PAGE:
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The sound of power toms

Cauldronics

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I think Bonham had it right with large diameter drums tuned high. Not bop high, but higher than many drummers would at the time and even fewer since. The result was a huge sound with lots of projection. Deep drums were mostly a phenomenon tied to hard rock and metal and hair bands; hence the stigma. JB actually had more of a big band sound in a rock setting,
 

jptrickster

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I always like them. full round tone a tad more sustain if you will. To me they sound best with both heads tuned to the same note. With that being said and seeing as were in the realm, I'm not a fan of long power bass drums. 14" and I'm happy. (that's what ___ ____)
 

rsmittee

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Power toms were cool in '86, and still are today.
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groovemastergreg

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I'm picking up a kit very similar on Sunday. The depth affects the tonality and reinforces the fundamental, but I don't think it lowers the fundamental. A thin shell can lower the fundamental. This observation by a physicist is what started Milestone drums. I was into 6 ply Gretsches and found my ideal in eighth inch thick fiberglass drums. Whether Tempus or Milestone or Jenkins Martin, these shells drop the fundamental by two inches in diameter. So my 8/10/12/15/20 will sound like a 10/12/14/17/22 in a maple wood shell. I have run tests and verified my results with JM owners. I do use low tuning.
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I have that kit from 1987, with collar lock hardware. My toms aren't quite as "power" (i.e. squared) as yours...12x10, 13 x 11, 16x16.

I think they get a fuller sound at low tunings. I found it difficult to go back to "standard" sized drums after the Tempus kit.

I owned a 20/10/12/14 Tempus kit and it just sounded muted. Likewise, I bought Dunnett's old orange sparkle Tempus kit around 2006 and the 14 x 24 sounded marvelous, the 12 x 8 and 14 x 14 not so much. They got replaced with the yellow Tempus 12 and 16. Much better sounding kit to my ears.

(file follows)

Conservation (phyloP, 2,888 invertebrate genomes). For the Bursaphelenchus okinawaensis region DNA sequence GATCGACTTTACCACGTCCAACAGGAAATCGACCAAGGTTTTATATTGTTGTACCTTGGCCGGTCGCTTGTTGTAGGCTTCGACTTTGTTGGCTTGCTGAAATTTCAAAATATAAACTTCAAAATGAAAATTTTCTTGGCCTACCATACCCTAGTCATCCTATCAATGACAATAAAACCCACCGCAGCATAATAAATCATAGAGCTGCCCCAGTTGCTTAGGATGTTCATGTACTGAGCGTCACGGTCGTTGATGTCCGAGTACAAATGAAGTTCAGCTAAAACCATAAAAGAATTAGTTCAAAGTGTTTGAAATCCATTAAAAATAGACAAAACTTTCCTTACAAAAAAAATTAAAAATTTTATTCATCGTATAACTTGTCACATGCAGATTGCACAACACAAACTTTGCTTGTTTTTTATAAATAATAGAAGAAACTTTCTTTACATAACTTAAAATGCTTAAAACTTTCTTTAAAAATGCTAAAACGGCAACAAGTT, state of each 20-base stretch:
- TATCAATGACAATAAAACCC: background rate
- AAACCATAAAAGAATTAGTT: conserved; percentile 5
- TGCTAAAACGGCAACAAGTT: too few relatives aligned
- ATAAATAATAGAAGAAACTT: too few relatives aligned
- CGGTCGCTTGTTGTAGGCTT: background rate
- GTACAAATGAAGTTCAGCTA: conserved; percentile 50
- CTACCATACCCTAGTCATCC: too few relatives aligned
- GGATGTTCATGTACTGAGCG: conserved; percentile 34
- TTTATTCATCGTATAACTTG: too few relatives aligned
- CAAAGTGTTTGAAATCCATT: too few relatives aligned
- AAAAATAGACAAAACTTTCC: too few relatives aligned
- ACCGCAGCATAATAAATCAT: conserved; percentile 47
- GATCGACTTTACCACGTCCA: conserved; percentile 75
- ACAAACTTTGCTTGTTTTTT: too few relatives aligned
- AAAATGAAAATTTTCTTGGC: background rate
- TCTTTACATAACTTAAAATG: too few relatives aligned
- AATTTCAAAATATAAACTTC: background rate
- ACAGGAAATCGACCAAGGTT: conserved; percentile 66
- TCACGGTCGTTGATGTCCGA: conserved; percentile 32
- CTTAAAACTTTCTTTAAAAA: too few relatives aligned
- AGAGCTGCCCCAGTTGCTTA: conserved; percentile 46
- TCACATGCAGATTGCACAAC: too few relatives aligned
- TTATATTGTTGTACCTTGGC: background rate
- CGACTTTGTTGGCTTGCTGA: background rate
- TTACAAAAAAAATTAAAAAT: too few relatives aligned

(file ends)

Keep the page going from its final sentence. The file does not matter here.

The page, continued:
So my DW has 12 x 9, 13 x 10 toms. I can tell the difference between those and smaller sizes but I'm not so good at describing.
 

Talktotommy

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I’ve posted in other threads but I played an early 80s Ludwig power tom kit for many years. Six ply- great sounding drums definitely loud compared to my vintage kits of standard sizes. And I found I tuned them about a step higher than standard sizes probably for reasons stated above.
 

Matched Gripper

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I agree with this^^^

Also, most of us have played (for example) varying depths of a 22" bass drum. An 18" deep drum doesn't inherently sound "deeper" than a 14" deep version, the pitch can be about the same, it's more about the response.
I think a longer tube will have a deeper pitch, all other things being equal. I also think that a deeper drum has more volume potential. If you hit hard enough, a shallower drum will top out before a deeper drum. JMO!
 

Sequimite

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I have that kit from 1987, with collar lock hardware. My toms aren't quite as "power" (i.e. squared) as yours...12x10, 13 x 11, 16x16.

I think they get a fuller sound at low tunings. I found it difficult to go back to "standard" sized drums after the Tempus kit.

I owned a 20/10/12/14 Tempus kit and it just sounded muted. Likewise, I bought Dunnett's old orange sparkle Tempus kit around 2006 and the 14 x 24 sounded marvelous, the 12 x 8 and 14 x 14 not so much. They got replaced with the yellow Tempus 12 and 16. Much better sounding kit to my ears.

So my DW has 12 x 9, 13 x 10 toms. I can tell the difference between those and smaller sizes but I'm not so good at describing.
The era of power toms arrived at about the same time as thick shells. A power tom size in a super thin shell is, IMO, a very different preposition. My first Tempus kit has the same sizes that yours did. I embraced them because they sound so go when played quietly.
 

zulusound

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With the smaller sizes you are contemplating, ergonomics shouldn’t be an issue. 11x12 over 20” is the same height as the 9x13 over 22” thats been popular for generations. I have 14” toms of the same basic build in both 10” and 14” depths. Like many have mentioned above, theres no real difference in the perceived volume or pitch, just more sustain and more body with the deeper drum
Yeah, and I'd probably have the 8x8 and 10x9 over the kick and the deep 12 and 14 in floor tom position over the 20.

I had a power tom kit in the 90's made by Gregg Keplinger that I never really loved but it was 10/12/14/16, all hanging, very out of style now.
 

drumgadget

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I never think of power toms when in the jazz idiom, but .....

here's a candid of the great Billy Hart checking out one of his old kits before the Healdsburg Jazz Festival. I had just finished stripping them down and buffing them out in my garage/workshop; they had been well used in son Lorca's teaching studio in SF. Billy is a hard hitter, and he likes those DEEP toms ..... LOL!

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Mike
 


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